‘Death with Dignity’ comes to life in new orchestral arrangement // The Observer

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I’m probably one of the biggest Sufjan Stevens fans in the Midwest (and maybe even the world). I know that sounds like a hard sell, but my Spotify stats don’t lie. For 2021, I was in the top 0.005% of its 6 million monthly listeners, solidifying myself (and 299 others) as die-hard Sufjan Stevens fans. I listened to everything he released at least two or three times; “Carrie and Lowell” and “Illinoise” are both on my list of all-time favorite albums.

For me, no other artist comes close. His incredibly creative and immersive lyrics, talent on nearly every instrument he can get his hands on, and songwriting abilities all contribute to his virtually untouchable talent. His discography has a wide emotional range that applies to almost any occasion. It is a monolith of music. It is difficult to live. Basically, there is no shadow in the shadow of the Sufjan.

So imagine my surprise when I saw a new release – with hardly any promotion, mind you – on Stevens’ Spotify page (nearly choked on a pretzel). From the album cover, I thought it was a release from the legend himself, but no. The single was an orchestral cover of “Death with Dignity” by award-winning German composer, Tim Allhoff, which may be Stevens’ doppelganger. I thought it was another of Stevens’ many collaborations with new musicians, but the single has since disappeared from Stevens’ homepage. (I guess it wasn’t sanctioned by Sufjan.)

The reimagined version of Stevens’ much-loved “Death with Dignity” was released in anticipation of Allhoff’s upcoming album, “MORLA.” The cover forgoes the delicate guitar and soulful vocals of the original. Instead, he opts for the musical styles of lush piano and string quartet, thanks to Allhoff’s impressive piano experience and the talented musicians of the Berlin-based Leonkoro Quartet. The single is performed with a palpable connection and emotion between the ensemble, poignantly capturing the original’s juxtaposition between joy and despair. Adding strings adds so much dimension to the piece.

So why doesn’t Stevens collaborate with Allhoff and the Leonkoro Quartet?

Stevens is no stranger to classical music. As a child, he studied the oboe and taught himself to play the piano. Since then, he has written several phenomenal instrumental pieces in collaboration with others: “Run Rabbit Run” with Osso, “Planetarium” with Bryce Dessner and “The Decalogue” with Timo Andres. He also writes film soundtracks. He was nominated for a Grammy and an Academy Award for his work on the “Call Me By Your Name” soundtrack. Her untitled piece for an unreleased film by Natalie Portman won awards in my heart. It looks like this cover would be a great addition to his discography.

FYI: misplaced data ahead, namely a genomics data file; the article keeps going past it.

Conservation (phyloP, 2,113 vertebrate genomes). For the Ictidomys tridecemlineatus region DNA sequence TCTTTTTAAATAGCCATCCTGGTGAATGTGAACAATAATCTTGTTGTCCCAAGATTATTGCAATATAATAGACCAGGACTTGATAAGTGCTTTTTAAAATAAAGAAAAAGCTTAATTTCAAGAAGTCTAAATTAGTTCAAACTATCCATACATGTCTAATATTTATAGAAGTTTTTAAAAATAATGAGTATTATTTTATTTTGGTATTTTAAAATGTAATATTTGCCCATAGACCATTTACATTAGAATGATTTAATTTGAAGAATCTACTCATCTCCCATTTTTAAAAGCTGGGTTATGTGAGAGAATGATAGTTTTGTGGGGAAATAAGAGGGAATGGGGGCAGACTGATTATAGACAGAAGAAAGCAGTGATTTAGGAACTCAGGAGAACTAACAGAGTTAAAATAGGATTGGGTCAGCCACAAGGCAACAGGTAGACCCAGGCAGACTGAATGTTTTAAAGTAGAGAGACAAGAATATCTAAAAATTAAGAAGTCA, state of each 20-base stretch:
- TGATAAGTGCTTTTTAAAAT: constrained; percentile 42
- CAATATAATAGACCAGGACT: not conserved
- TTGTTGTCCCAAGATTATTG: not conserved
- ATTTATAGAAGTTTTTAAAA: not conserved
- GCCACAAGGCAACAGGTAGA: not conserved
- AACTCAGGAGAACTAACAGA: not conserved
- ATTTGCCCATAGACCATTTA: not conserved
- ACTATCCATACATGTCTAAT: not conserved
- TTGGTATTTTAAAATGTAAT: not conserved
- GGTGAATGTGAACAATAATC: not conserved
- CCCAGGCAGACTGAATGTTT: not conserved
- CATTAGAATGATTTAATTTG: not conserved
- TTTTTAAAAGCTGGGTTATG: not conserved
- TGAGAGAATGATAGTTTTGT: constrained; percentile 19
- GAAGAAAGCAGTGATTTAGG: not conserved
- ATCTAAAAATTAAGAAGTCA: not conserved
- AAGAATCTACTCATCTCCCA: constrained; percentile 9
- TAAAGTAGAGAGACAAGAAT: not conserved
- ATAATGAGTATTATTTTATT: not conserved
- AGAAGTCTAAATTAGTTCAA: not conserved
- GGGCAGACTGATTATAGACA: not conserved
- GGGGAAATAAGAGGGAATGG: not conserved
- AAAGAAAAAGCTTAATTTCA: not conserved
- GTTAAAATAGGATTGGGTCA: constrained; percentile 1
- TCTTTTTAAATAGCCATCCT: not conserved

But in an interview with The Washington Post, Stevens expressed distaste for the genre. He claims that the piano is “a bit of an overwhelming instrument” and that it “did not allow [him] experience and discover the character value of [his] voice. It was necessary for [him] move away from the piano, classical music and [his] kind of claims about it.

I think Stevens’ lyricism is what makes him such a powerful songwriter, but Stevens himself recognizes his flaws. In his song, “Futile Devices”, Stevens recounts how language sometimes fails to communicate all the feelings we would like to express, that “words are futile artifices.

If Stevens really believes this to be true, I hope he realizes his music speaks when words fail.

This classic blanket is a tribute to that. This version of “Death with Dignity” may have a piano as a voice, but its emotion is limitless. I think reissues of all kinds always encourage comparison, but here Allhoff is not in competition with Stevens. It pays homage to a hero while remaining in a league of its own.

Only: “Dying with Dignity”

Written by: sufjan stevens

Interpreted by: Tim Allhoff, Leonkoro Quartet

Label: Neue Meister Music / EDEL Records

If you want: Sufjan Stevens, Joe Hisaishi, “She (Soundtrack)”

Clovers: 5 out of 5

Tags: Call Me by Your Name, carrie and lowell, classical, cover, instrumental, Orchestra, piano, sufjan stevens, Thinkpiece, Tim Allhoff

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